Mariners Table Setter: The fun part of Seattle’s rebuild arrives
Yes, Mariners fans – that last week really did happen.
In a season where nobody really expects the Mariners to become a playoff team, they have reeled off three straight series wins to improve to 10-6 and assume first place in the American League West.
Sure, there are a couple of caveats. Seattle took three of four from the Orioles, who are, well, the Orioles. Then it was two out of three from the Astros, who were a shell of themselves without José Altuve, Yordan Alvarez, Alex Bregman and others. The name on the jerseys said ‘Astros,’ but it didn’t really feel like the Astros.
The Mariners still beat who they were supposed to beat, however, and you shouldn’t hold that against them. They’ve played five series to this point, winning all but one, and that one was against a very talented Chicago White Sox team that will probably be in the postseason for a second straight year. The fact remains that the M’s have done so far what all good teams have to do, and that is beat who they are supposed to beat.
Next up for the Mariners is a very intriguing two-game set at home against the World Series champion Los Angeles Dodgers. Let’s set the table for the upcoming week of Mariners baseball.
1. Welcome to the fun part of the rebuild.
The No. 1 reason why people don’t like it when the team they root for starts a rebuild is because they don’t think it’s fun to watch. That can be true, but only to a certain point. If things for the most part go right, eventually it gets to a point where the fun starts.
So I have a question to ask Mariners fans: Are you having fun yet?
You probably are. The Mariners have turned heads with their 10-6 start, have won the majority of their games with exciting comebacks, and they’re doing it all with players who have made their names in Seattle or are in the process of doing so.
That last point is what I want to focus on.
Look up and down the Mariners’ lineup, or their rotation, or their bullpen, and you’ll be hard-pressed to find names of players who established themselves in a city other than Seattle.
The veterans – Mitch Haniger, Kyle Seager, Marco Gonzales, Tom Murphy – all grew into contributors with the Mariners. There are players who came up through the Mariners’ system, from former first-round pick Kyle Lewis to 18th-rounder Anthony Misiewicz. And then there are the guys who are on paths similar to ones Haniger and Gonzales once followed – young players who were recently acquired by the Mariners and are getting their first opportunities at regular MLB playing time. That list includes surprising starting pitcher Chris Flexen and a trio from last year’s Padres trade – Ty France, Luis Torrens and Taylor Trammell.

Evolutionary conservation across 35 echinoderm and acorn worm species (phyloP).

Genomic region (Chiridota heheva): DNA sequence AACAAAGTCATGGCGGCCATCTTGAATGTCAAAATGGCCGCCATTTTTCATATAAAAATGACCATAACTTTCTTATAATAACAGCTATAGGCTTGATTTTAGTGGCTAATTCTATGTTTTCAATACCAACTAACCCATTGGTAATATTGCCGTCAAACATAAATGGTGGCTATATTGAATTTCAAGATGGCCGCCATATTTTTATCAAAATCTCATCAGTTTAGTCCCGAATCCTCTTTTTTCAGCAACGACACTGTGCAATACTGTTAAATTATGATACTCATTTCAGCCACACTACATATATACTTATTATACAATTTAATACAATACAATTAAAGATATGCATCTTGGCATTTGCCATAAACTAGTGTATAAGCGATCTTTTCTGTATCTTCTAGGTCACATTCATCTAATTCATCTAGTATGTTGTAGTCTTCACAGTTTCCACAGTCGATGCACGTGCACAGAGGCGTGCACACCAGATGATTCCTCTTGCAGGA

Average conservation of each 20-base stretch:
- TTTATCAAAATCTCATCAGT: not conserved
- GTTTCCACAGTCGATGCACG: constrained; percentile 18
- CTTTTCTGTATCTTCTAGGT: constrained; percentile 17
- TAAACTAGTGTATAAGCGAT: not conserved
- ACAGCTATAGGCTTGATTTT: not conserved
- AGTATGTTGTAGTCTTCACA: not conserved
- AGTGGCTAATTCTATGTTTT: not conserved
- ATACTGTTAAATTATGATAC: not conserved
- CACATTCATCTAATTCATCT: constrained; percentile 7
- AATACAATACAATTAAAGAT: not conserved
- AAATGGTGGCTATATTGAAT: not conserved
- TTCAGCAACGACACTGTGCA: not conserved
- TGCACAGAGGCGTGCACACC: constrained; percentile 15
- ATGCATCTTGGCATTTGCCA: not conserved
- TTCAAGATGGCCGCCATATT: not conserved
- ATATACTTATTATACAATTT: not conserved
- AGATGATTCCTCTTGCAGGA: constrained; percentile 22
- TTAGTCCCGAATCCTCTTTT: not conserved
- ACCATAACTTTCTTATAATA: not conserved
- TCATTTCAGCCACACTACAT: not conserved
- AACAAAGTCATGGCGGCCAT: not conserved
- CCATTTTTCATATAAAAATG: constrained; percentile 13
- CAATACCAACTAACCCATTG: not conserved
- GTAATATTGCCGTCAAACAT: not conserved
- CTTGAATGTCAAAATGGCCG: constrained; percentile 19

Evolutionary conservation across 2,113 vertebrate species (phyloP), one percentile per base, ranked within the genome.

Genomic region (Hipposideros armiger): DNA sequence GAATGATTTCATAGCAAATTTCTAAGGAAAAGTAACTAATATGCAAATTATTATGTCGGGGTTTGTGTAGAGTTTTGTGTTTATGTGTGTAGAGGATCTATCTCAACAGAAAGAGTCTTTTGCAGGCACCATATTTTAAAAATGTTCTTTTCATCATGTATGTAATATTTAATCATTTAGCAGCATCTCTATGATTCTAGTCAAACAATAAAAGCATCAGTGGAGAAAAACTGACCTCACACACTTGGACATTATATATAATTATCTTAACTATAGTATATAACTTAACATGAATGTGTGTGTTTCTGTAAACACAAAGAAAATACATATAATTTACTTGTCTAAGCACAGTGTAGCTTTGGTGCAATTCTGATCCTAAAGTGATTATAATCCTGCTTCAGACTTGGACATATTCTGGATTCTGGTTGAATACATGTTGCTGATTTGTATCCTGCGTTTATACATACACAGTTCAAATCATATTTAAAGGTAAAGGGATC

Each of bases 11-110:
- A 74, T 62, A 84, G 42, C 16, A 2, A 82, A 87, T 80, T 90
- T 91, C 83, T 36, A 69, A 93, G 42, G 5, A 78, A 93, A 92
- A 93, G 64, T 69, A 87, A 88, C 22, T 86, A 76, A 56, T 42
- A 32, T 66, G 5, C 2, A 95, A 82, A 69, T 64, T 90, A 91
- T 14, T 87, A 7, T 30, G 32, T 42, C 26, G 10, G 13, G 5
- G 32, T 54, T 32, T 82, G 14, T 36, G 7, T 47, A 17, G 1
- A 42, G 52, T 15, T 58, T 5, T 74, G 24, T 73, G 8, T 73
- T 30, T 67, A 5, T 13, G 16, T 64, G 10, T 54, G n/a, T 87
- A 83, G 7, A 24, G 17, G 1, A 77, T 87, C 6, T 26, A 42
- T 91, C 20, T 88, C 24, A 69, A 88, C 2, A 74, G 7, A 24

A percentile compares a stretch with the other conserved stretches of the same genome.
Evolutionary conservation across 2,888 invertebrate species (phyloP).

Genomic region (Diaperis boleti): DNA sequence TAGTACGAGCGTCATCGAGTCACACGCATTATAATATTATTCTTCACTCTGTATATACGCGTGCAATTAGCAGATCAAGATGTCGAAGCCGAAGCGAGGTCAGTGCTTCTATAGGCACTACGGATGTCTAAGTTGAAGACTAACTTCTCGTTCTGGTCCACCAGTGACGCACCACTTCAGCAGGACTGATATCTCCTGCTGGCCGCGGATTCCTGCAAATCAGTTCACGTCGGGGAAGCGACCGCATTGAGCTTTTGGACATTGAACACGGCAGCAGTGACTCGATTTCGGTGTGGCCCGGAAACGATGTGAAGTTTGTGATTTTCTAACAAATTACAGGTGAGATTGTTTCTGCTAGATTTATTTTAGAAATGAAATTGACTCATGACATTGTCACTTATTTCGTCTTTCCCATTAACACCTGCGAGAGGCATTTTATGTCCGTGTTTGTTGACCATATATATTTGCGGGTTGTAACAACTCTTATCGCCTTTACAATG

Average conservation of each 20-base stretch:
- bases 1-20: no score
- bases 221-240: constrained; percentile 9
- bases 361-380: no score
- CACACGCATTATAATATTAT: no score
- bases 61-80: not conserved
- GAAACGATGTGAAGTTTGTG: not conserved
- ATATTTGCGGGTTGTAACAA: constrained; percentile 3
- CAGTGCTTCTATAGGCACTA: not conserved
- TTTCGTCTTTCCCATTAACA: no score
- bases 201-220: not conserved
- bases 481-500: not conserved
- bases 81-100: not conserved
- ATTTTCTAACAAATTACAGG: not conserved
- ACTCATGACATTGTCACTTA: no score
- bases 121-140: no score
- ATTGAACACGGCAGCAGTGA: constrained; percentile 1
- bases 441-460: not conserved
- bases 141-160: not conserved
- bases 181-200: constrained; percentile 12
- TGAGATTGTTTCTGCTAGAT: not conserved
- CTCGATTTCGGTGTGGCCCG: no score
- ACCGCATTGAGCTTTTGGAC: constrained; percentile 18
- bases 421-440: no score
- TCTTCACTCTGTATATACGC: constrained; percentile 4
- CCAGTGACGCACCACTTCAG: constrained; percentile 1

It’s not just that the Mariners’ roster is mainly made up of these kinds of players. It’s that each player feels so homegrown to the Mariners. For fans, it should feel like they’re getting in on the ground level of something new, fresh and exciting, and that’s something that creates a different level of connection than it would with a team made up of veteran mercenaries.
At some point, the Mariners could use a few mercenaries here and there to get them over the hump (not to mention one of the young, big-name shortstops who will hit free agency after this season that could easily become a cornerstone of their long-term core). But it’s seeing the core that’s starting to form now that fans will look back on fondly years down the line should the Mariners’ rebuild accomplish what it was supposed to.
2. Can the Mariners’ lineup get a little longer?
For as great as the last week was for the Mariners, the offense is really only getting consistent production from two, maybe three players.
Haniger is red hot right now. After delivering a double, triple and three RBIs in Sunday’s series-clinching 7-2 win over Houston, he owns .338/.357/.631 slash line and .988 OPS, and his 22 hits are tied for the American League lead.
These guys are raking 🔥🔥🔥 pic.twitter.com/usMsKG8fP3
— Seattle Mariners (@Mariners) April 18, 2021